Kyiv has been hit by another wave of Russian attacks this morning. Reports from the ground indicate that many of the attacks seem to have been conducted using Iranian Shahed-136 kamikaze drones, which are capable of loitering for hours before crashing into their targets. A number were shot down but a few got through Ukraine’s air defence systems, blowing up targets in central Kyiv, according to city authorities.
Russia’s use of the Iranian drones has ramped up since the first reported attacks using the weapons in September. Iran, as one of Russia’s few remaining close allies, has supplied drones as Moscow seeks to replenish its weapons systems, depleted after months of war. Tehran is also preparing to send Moscow Fateh-110 and Zolfaghar short-range ballistic missiles, according to Western intelligence officials. Iran’s sophisticated arms industry is rapidly becoming indispensable to the Russian war effort and will likely become more so, as it is more experienced in circumventing sanctions, in contrast to its Russian counterpart.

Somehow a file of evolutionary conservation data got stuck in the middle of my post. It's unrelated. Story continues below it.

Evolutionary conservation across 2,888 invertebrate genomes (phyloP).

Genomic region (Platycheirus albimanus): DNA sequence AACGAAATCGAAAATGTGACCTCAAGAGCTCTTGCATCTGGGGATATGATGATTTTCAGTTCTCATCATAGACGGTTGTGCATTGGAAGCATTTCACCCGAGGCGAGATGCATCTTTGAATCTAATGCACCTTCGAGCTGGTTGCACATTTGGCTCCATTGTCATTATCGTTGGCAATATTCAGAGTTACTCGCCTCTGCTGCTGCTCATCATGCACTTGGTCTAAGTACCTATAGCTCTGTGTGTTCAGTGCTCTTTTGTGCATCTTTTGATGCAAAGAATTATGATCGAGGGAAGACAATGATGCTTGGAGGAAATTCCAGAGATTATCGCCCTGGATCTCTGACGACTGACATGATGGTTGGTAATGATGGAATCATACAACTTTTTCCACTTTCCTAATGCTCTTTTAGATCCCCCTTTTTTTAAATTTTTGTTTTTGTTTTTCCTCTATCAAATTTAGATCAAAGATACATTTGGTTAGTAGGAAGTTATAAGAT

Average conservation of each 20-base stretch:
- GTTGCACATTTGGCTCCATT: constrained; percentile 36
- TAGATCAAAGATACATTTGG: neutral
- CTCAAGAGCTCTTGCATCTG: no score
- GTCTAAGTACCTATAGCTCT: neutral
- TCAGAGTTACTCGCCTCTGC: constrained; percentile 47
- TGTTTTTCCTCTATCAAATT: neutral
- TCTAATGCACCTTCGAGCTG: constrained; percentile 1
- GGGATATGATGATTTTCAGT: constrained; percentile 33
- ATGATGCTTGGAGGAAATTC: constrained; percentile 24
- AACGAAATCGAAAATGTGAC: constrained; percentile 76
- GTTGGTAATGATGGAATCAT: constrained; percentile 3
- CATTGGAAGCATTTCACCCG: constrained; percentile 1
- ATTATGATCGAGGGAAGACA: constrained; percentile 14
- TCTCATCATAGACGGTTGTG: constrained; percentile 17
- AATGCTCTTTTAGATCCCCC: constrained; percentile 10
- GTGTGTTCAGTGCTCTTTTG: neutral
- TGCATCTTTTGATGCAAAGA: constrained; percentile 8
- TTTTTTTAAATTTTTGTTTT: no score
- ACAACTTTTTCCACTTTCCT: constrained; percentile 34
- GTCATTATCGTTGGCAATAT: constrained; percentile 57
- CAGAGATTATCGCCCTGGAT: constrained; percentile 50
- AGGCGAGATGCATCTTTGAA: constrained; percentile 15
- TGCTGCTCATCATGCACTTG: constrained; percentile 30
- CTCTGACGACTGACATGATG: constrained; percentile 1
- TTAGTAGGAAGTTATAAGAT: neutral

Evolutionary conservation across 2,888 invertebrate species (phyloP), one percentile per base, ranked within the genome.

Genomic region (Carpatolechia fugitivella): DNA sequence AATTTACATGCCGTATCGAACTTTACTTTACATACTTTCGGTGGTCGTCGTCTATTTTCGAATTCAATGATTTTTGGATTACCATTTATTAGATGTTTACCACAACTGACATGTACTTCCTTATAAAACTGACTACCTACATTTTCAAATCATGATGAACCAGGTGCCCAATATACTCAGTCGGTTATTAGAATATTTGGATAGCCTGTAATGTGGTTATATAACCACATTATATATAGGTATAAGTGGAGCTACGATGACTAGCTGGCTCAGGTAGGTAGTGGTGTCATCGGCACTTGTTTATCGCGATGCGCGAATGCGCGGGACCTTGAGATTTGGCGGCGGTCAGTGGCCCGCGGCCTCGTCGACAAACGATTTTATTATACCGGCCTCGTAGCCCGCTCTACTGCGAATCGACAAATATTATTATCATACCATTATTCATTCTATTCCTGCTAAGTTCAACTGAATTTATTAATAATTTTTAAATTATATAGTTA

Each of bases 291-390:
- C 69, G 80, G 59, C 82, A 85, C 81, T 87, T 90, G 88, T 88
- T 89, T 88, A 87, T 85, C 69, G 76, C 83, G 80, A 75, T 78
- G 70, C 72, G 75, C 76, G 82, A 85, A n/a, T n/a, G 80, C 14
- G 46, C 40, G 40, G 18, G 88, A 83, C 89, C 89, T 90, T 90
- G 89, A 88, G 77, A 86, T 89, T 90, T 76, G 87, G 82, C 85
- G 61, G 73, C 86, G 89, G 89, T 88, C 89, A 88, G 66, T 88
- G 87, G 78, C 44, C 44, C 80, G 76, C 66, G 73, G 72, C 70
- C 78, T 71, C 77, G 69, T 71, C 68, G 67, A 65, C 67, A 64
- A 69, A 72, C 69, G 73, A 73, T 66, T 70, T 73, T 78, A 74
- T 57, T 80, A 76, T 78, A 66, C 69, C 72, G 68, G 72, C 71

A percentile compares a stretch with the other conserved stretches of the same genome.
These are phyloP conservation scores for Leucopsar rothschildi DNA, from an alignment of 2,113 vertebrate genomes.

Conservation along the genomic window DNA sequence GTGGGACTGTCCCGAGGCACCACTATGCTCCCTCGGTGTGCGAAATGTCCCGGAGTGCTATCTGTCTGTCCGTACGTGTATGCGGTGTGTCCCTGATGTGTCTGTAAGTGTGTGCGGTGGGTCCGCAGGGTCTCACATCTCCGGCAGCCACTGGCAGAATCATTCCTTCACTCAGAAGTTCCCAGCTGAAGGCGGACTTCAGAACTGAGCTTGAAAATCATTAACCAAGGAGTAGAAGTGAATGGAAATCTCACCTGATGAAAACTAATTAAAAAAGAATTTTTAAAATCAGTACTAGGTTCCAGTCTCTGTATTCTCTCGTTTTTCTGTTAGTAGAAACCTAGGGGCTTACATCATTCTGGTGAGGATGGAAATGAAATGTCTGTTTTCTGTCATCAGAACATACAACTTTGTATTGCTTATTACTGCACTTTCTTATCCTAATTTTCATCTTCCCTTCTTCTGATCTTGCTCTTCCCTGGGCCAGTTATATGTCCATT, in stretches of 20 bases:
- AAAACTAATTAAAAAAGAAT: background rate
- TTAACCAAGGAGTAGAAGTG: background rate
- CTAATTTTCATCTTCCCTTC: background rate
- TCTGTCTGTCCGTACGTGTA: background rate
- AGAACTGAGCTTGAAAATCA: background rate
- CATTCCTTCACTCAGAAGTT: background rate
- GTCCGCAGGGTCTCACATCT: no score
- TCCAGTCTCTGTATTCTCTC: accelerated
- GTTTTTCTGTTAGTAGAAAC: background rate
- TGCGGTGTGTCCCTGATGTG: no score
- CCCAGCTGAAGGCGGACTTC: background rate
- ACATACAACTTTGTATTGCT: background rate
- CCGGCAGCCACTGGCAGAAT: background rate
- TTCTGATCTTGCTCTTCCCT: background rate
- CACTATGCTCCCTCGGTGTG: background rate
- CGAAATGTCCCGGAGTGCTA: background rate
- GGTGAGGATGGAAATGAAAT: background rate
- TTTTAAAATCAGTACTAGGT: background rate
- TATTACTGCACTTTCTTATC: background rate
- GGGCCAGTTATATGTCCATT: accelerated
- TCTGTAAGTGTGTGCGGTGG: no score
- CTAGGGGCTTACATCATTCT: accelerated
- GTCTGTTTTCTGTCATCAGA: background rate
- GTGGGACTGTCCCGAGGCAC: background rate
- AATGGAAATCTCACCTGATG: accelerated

Yet the sale of these weapons to Russia isn’t simply about being a good ally. The real-world use of these weapons against a sophisticated and battle-hardened defender will inevitably be used by the Iranian arms industry to perfect them, posing a danger to Iran’s opponents in the Middle East, including Saudi Arabia, the UAE and perhaps most pertinently Israel.
Accordingly, the use of Iranian drones has pushed some in Israel, such as the diaspora minister, Nachman Shai, to call for the country to strengthen its oftentimes limited support to Ukraine and join Western countries in providing military assistance to Kyiv. “There is no longer any doubt where Israel should stand in this bloody conflict. The time has come for Ukraine to receive military aid [from Israel] as well, just as the USA and NATO countries provide,” the politician wrote on Twitter.
Ukrainian president Volodymyr Zelensky has called on Israel to provide air defence systems, something it has yet to do. Tel Aviv’s refusal to offer Kyiv sensitive military technology is thought to be the former’s attempt to protect its relationship with Moscow, which controls the airspace in neighbouring Syria where Israel regularly flies sorties to strike at Iranian-linked targets.
Hanging over this is the larger question of what Iran – widely believed to be aiming to develop nuclear weapons – is getting from Russia in exchange for its weapons. How long can Israel stay neutral in a conflict where its interests are so directly challenged?